I wasn’t really sure what I was going to review as my 41st SNES review…several games nearly made there way into the SNES to instead be pulled away at the last instant. I have tried to keep things as messed up as possible for reasons of variety and surprise, so I have jumped from games launched early in the machines life then to late games and backwards and forwards pinballing all over the place. Sometimes though there has been a degree of method behind my madness and this is the case here. Today I am going to talk about Killer instinct the reason being that I have laid a small subtle amount of groundwork for this, first I made sure that I had already talked about Street Fighter 2 the world warrior because its the ground stick every other fighting game ended up  judged against back in the day and I also made sure to talk about Super Battletoads.

You might remember that I said that in the early days of the SNES Rare released very little, so really they jumped straight from Battletoads in Battlemaniacs to this game and Donkey Kong country. These games were made using the expensive workstations they had funneled all of there NES game profits in to.
So Killer Instinct is a fighting game developed by Rare.  Published by Midway and Nintendo, it was originally released as an arcade game during the summer of 1994. I remember seeing this in the arcades it caused a massive fuss, people flocked to it. When it was announced that it would be coming to a home system the first thing everyone I knew presumed was that it would be coming to some kind of ”next gen” system or that it would be a massively cut down shadow of its former self. So the  following year when it was ported to the SNES every ones jaws collectively hit the floor, there was cheering shouting and the usual unfortunate fan boy prodding of Megadrive/Genesis owners, some of which tried to counter the argument for format superiority with the fact that Eternal Champions: Challenge from the Dark Side was exclusive to the mega CD.
Some people would look at or play Killer Instinct and look at it from the point of view of it being a street fighter or mortal kombat clone and sure it has a little in common with both of these titles, if anything I would say it is kind of the middle point between the two in terms of style and playability. Killer Instinct was far from just a clone though, it had graphics the likes of which had never been seen in a home console game but there was more to it than that though it actually has a few game-play elements that were unique to fighting games at the time of its release some of which have been adapted by other games. (Similar ideas might have been tried in other games but KI is the one that made them well known).
Instead of fighting enemies in best-of-three rounds bouts, each player has two life bars. The player that depletes both of the other player’s life bars first wins. The game also introduced “auto-seconds”, which allows players to press a certain sequence of buttons to make characters automatically perform combos on opponents. Also featured in the game are “combo breakers”; special moves that can interrupt combos, for anyone who has been playing a fighting game and found themselves stuck in a life bar smashing sequence of hits that they just cant get away from combo breakers are and were a god send.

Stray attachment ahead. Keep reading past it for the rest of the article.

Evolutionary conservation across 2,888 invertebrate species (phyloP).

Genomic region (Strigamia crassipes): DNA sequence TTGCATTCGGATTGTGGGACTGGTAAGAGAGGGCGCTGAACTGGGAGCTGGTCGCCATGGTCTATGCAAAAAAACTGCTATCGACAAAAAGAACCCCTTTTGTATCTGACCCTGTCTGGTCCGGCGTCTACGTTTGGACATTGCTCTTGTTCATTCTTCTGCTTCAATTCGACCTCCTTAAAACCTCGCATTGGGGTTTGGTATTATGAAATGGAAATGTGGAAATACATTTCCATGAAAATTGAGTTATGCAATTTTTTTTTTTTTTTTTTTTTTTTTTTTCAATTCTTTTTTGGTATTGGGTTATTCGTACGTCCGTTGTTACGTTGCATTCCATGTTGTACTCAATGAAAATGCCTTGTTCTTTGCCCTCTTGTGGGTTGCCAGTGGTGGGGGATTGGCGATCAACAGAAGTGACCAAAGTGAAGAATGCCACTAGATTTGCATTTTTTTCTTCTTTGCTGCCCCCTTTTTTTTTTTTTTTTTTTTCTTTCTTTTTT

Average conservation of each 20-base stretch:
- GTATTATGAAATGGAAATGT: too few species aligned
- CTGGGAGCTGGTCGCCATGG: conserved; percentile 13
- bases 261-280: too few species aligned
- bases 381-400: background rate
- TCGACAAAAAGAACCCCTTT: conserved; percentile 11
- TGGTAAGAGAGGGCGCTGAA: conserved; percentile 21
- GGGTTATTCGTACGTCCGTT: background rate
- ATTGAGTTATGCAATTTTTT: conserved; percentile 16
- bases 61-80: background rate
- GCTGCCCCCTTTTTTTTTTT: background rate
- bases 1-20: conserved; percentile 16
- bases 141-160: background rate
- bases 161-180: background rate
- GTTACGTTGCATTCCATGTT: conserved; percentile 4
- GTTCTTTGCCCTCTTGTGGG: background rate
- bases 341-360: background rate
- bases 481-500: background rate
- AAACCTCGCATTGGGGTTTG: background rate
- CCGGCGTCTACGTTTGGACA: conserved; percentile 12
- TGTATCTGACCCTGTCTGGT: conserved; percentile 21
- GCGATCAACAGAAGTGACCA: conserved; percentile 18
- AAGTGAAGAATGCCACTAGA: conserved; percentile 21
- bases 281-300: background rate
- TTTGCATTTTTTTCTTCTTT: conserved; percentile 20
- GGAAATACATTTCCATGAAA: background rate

The graphics at the time were amazing, they haven’t aged brilliantly though, street fighter 2 has definitely aged better in this regard, but the sound in this game is out of this world, and not just out of this world in terms of games music it is actually brilliant music in its own right which probably explains one of the reasons that the game originally came with a CD called Killer Cuts featuring its music. To this day I still have a track from this disc on my phone so that I can listen to it when I travel.
I think that the game still more than has the quality of gameplay needed to drag you in, sure people will say there is only 10 characters and that once you have finished it with all of them there is not a lot to do, and yes this is kind of true but if you have two pads and a friend or two this game can last forever. You can get along playing it in a button mashing manner but if you want to see all that the game has to offer then it takes a lot of time and skill to see everything all of the combos, all of the finishers. Yes there is only 10 characters but there is no palette swapping they are all fully independent characters with there own move sets and fighting styles and each one of them has a story behind them.
Even given all of the years that have gone past I find myself needing to give this game a high score… I think I need to give this game an 8, its just that good. I have two copies of this, one is American and the other is English, they are both carts only unfortunately.. I wish I had a complete copy just so I still had the Killer Cuts CD.. last time I had my hands on a copy of the CD was at my brothers, he let me rip the disc and listen to it, but then he put it back in his car so he could listen to it while driving, unfortunately he was living in a rough area and someone set his car alight and well the car the CD and everything else in it turned in to a burned and melted wreckage.